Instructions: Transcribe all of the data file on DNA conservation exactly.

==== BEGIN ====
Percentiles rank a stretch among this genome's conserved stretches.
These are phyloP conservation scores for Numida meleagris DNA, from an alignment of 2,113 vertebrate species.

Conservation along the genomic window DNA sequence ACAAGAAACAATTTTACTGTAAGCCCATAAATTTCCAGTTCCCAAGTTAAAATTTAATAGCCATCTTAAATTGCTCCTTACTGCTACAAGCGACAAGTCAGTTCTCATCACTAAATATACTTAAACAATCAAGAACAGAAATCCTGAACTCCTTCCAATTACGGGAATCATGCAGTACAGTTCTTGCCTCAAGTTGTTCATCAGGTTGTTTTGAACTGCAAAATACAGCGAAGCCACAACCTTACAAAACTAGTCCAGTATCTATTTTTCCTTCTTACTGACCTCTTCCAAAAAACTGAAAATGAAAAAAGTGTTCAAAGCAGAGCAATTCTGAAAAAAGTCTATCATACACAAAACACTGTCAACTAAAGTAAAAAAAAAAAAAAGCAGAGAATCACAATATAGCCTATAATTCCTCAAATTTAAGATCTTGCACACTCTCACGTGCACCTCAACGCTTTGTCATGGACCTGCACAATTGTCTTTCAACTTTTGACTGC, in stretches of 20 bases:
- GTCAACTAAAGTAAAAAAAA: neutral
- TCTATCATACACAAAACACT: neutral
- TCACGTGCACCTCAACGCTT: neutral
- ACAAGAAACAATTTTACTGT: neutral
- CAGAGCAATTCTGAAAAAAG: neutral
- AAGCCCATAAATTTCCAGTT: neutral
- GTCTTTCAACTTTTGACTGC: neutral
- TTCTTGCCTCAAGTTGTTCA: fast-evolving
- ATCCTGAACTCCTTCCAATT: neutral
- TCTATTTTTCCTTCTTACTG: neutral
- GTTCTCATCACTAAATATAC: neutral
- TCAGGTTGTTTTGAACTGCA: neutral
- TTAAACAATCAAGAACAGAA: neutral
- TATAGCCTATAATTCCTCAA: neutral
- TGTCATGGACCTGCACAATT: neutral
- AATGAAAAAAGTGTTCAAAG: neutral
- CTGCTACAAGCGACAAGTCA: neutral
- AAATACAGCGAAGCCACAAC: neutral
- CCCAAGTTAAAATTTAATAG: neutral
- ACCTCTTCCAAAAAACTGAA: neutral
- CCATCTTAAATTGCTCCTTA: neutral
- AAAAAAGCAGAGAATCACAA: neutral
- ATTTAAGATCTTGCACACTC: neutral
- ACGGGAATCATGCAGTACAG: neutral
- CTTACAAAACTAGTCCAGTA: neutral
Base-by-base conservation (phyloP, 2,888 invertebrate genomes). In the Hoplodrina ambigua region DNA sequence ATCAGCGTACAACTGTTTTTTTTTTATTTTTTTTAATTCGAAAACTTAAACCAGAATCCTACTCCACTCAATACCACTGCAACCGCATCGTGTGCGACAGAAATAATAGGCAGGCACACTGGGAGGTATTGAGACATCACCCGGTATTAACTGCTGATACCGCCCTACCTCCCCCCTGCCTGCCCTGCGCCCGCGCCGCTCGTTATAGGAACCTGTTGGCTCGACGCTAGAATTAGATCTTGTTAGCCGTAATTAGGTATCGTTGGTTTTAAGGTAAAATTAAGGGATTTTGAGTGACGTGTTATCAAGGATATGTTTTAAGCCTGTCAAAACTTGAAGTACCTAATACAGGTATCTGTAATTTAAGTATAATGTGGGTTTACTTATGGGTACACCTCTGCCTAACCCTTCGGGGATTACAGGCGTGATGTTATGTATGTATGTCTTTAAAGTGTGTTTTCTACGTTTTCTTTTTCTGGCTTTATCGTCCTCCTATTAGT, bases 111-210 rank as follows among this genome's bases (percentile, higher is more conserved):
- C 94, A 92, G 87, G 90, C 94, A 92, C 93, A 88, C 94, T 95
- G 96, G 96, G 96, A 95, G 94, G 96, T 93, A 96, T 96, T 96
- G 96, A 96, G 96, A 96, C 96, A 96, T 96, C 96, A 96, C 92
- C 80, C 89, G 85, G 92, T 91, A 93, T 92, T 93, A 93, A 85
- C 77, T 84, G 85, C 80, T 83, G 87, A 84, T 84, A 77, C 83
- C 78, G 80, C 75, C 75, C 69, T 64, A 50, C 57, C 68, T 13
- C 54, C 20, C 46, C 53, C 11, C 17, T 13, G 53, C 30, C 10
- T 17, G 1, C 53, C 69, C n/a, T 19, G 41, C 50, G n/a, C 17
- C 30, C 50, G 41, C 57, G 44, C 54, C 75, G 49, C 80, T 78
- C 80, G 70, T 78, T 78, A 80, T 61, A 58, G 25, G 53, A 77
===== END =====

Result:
Percentiles rank a stretch among this genome's conserved stretches.
These are phyloP conservation scores for Numida meleagris DNA, from an alignment of 2,113 vertebrate species.

Conservation along the genomic window DNA sequence ACAAGAAACAATTTTACTGTAAGCCCATAAATTTCCAGTTCCCAAGTTAAAATTTAATAGCCATCTTAAATTGCTCCTTACTGCTACAAGCGACAAGTCAGTTCTCATCACTAAATATACTTAAACAATCAAGAACAGAAATCCTGAACTCCTTCCAATTACGGGAATCATGCAGTACAGTTCTTGCCTCAAGTTGTTCATCAGGTTGTTTTGAACTGCAAAATACAGCGAAGCCACAACCTTACAAAACTAGTCCAGTATCTATTTTTCCTTCTTACTGACCTCTTCCAAAAAACTGAAAATGAAAAAAGTGTTCAAAGCAGAGCAATTCTGAAAAAAGTCTATCATACACAAAACACTGTCAACTAAAGTAAAAAAAAAAAAAAGCAGAGAATCACAATATAGCCTATAATTCCTCAAATTTAAGATCTTGCACACTCTCACGTGCACCTCAACGCTTTGTCATGGACCTGCACAATTGTCTTTCAACTTTTGACTGC, in stretches of 20 bases:
- GTCAACTAAAGTAAAAAAAA: neutral
- TCTATCATACACAAAACACT: neutral
- TCACGTGCACCTCAACGCTT: neutral
- ACAAGAAACAATTTTACTGT: neutral
- CAGAGCAATTCTGAAAAAAG: neutral
- AAGCCCATAAATTTCCAGTT: neutral
- GTCTTTCAACTTTTGACTGC: neutral
- TTCTTGCCTCAAGTTGTTCA: fast-evolving
- ATCCTGAACTCCTTCCAATT: neutral
- TCTATTTTTCCTTCTTACTG: neutral
- GTTCTCATCACTAAATATAC: neutral
- TCAGGTTGTTTTGAACTGCA: neutral
- TTAAACAATCAAGAACAGAA: neutral
- TATAGCCTATAATTCCTCAA: neutral
- TGTCATGGACCTGCACAATT: neutral
- AATGAAAAAAGTGTTCAAAG: neutral
- CTGCTACAAGCGACAAGTCA: neutral
- AAATACAGCGAAGCCACAAC: neutral
- CCCAAGTTAAAATTTAATAG: neutral
- ACCTCTTCCAAAAAACTGAA: neutral
- CCATCTTAAATTGCTCCTTA: neutral
- AAAAAAGCAGAGAATCACAA: neutral
- ATTTAAGATCTTGCACACTC: neutral
- ACGGGAATCATGCAGTACAG: neutral
- CTTACAAAACTAGTCCAGTA: neutral
Base-by-base conservation (phyloP, 2,888 invertebrate genomes). In the Hoplodrina ambigua region DNA sequence ATCAGCGTACAACTGTTTTTTTTTTATTTTTTTTAATTCGAAAACTTAAACCAGAATCCTACTCCACTCAATACCACTGCAACCGCATCGTGTGCGACAGAAATAATAGGCAGGCACACTGGGAGGTATTGAGACATCACCCGGTATTAACTGCTGATACCGCCCTACCTCCCCCCTGCCTGCCCTGCGCCCGCGCCGCTCGTTATAGGAACCTGTTGGCTCGACGCTAGAATTAGATCTTGTTAGCCGTAATTAGGTATCGTTGGTTTTAAGGTAAAATTAAGGGATTTTGAGTGACGTGTTATCAAGGATATGTTTTAAGCCTGTCAAAACTTGAAGTACCTAATACAGGTATCTGTAATTTAAGTATAATGTGGGTTTACTTATGGGTACACCTCTGCCTAACCCTTCGGGGATTACAGGCGTGATGTTATGTATGTATGTCTTTAAAGTGTGTTTTCTACGTTTTCTTTTTCTGGCTTTATCGTCCTCCTATTAGT, bases 111-210 rank as follows among this genome's bases (percentile, higher is more conserved):
- C 94, A 92, G 87, G 90, C 94, A 92, C 93, A 88, C 94, T 95
- G 96, G 96, G 96, A 95, G 94, G 96, T 93, A 96, T 96, T 96
- G 96, A 96, G 96, A 96, C 96, A 96, T 96, C 96, A 96, C 92
- C 80, C 89, G 85, G 92, T 91, A 93, T 92, T 93, A 93, A 85
- C 77, T 84, G 85, C 80, T 83, G 87, A 84, T 84, A 77, C 83
- C 78, G 80, C 75, C 75, C 69, T 64, A 50, C 57, C 68, T 13
- C 54, C 20, C 46, C 53, C 11, C 17, T 13, G 53, C 30, C 10
- T 17, G 1, C 53, C 69, C n/a, T 19, G 41, C 50, G n/a, C 17
- C 30, C 50, G 41, C 57, G 44, C 54, C 75, G 49, C 80, T 78
- C 80, G 70, T 78, T 78, A 80, T 61, A 58, G 25, G 53, A 77